My Quaint Little Space

In keeping with the cleaning of my mental cobwebs, I have also cleaned and reorganized my writing space. This is a very important step for a reemerging author. You need a space that sparks your imagination. One that keeps you focused, but that feels like a safe space to put your most sensitive work on paper.

I know that most writers, like me, believe that a cluttered space is a sure sign of a writers mind at work, but even I can’t focus on writing while thinking about the last time I vacuumed my office! I have now surrounded myself with things that I love, including my new X Files Pop Vinyl collection, and I’m ready to grow some creative clutter!imag0673

I’ve Been A Very Bad Writer!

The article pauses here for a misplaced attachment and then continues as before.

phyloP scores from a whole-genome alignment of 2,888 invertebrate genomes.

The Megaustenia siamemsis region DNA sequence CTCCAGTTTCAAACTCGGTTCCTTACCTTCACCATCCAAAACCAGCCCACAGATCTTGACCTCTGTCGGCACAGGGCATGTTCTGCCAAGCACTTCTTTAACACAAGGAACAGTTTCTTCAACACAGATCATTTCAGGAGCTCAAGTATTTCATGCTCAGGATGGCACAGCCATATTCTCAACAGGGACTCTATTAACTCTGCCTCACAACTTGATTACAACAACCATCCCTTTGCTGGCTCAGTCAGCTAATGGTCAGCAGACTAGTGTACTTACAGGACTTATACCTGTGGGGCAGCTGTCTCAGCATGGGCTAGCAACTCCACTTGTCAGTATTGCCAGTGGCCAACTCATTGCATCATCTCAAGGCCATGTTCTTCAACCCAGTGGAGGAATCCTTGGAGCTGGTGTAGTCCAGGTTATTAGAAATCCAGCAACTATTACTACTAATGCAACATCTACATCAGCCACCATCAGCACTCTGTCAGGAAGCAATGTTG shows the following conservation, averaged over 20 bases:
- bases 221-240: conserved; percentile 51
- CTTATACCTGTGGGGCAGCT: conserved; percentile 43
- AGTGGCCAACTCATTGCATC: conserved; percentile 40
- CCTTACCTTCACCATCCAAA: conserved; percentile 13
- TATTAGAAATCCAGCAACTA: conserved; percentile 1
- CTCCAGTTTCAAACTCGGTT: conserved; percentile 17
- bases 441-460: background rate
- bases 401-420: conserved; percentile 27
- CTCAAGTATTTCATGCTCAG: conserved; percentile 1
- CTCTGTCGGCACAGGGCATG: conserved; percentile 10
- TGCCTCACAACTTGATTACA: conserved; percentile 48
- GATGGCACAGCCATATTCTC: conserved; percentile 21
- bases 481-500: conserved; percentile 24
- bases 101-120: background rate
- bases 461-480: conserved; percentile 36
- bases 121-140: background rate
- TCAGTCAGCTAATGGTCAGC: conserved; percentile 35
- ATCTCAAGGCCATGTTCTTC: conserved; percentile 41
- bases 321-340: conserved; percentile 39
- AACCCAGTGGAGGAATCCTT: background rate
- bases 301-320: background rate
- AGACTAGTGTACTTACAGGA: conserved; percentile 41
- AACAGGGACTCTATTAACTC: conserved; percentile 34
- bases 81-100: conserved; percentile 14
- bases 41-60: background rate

A lot has changed in my life in the past few years and, unfortunately, I fell off the writing wagon again. With multiple unfinished manuscripts and commitments, I needed to go out in to the world and earn a living that would sustain a freshly single mother with a mortgage and plethora of two income bills!

I can finally say that I have comfortably reestablished myself and can now commit to writing again! Just typing those words feels like freedom!

As the days turn to weeks I hope to have completed the third book in my paranormal series and continued work on a young adult piece that I am creating for my nephew. Both are long overdue.

Stop by and see my progress! I’ve missed you!

Why I hate that I love writing … sometimes

I usually hate my love of writing when the bills are coming due. The mortgage company doesn’t want to hear that book sales are down and job prospects are low. The same is true for the mechanic when the car breaks down and the kids when they want a new gadget or trip to the mall.